Your CEO is espousing the concept of “servant-leader” as the latest and greatest way to build a platform from which tremendous productivity and performance will soar. And indeed, the idea of “servant-leader” sounds inspiring, even awe-inspiring: “A servant-leader focuses primarily on the growth and well-being of people and the communities to which they belong… The servant-leader shares power, puts the needs of others first and helps people develop and perform as highly as possible.”
But as you scramble to meet this quarter’s deadlines, goals and other obligations, find someplace on your desktop to park yet another project requiring immediate attention, and winnow through today’s endless emails, texts and voicemails, all you can say is “How the heck am I supposed to be a ‘servant-leader’ along with everything else on my plate?!”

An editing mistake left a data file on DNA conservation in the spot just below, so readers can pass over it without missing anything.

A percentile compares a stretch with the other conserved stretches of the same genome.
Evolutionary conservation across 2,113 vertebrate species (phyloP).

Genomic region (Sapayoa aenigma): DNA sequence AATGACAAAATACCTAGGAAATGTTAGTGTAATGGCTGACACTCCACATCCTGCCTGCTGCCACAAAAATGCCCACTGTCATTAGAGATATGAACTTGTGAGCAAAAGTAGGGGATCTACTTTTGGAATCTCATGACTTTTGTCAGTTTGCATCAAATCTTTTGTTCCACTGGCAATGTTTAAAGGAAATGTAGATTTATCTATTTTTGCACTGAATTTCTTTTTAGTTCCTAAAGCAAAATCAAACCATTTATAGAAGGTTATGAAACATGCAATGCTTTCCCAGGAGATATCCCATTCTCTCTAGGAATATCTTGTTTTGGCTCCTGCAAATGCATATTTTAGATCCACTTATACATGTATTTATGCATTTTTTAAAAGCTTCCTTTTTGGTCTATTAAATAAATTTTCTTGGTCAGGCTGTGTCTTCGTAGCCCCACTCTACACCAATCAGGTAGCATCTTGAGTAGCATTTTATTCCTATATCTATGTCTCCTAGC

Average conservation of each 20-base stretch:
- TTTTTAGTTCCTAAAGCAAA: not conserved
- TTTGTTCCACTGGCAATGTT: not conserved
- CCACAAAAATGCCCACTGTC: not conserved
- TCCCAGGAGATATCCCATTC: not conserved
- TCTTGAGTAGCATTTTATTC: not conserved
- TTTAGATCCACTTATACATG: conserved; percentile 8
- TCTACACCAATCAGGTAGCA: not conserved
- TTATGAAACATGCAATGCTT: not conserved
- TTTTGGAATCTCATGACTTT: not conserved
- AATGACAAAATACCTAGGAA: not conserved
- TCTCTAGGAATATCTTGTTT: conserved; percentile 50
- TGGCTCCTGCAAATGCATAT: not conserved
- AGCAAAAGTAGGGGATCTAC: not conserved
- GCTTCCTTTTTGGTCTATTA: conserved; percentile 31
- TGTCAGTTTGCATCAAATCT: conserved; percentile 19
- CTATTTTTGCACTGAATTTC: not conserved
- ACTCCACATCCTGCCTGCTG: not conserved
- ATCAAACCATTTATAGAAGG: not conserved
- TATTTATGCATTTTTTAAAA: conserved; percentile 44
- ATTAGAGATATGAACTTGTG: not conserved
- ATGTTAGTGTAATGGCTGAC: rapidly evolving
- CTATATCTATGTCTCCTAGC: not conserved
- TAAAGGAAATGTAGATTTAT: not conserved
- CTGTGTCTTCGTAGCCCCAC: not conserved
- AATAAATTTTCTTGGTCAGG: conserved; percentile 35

One step at a time. And the first step is easy, it consists of asking yourself a few questions, such as “What are my employees happy about? What aren’t they happy about? What are their challenges? How can I better respond to those challenges?” You know more than you think you do about what works for your employees and what doesn’t. And if you’re not sure, invite anonymous comments, make it safe for employees to share their experiences – good and bad.
Then, solicit ideas about how you can respond to employee experiences: how to amp the positive, find solutions to the negative.
And there you have it. You are now a budding servant-leader. By putting your employees’ concerns front and center (serving), you make it possible for both your workers and your company to thrive (leading to success).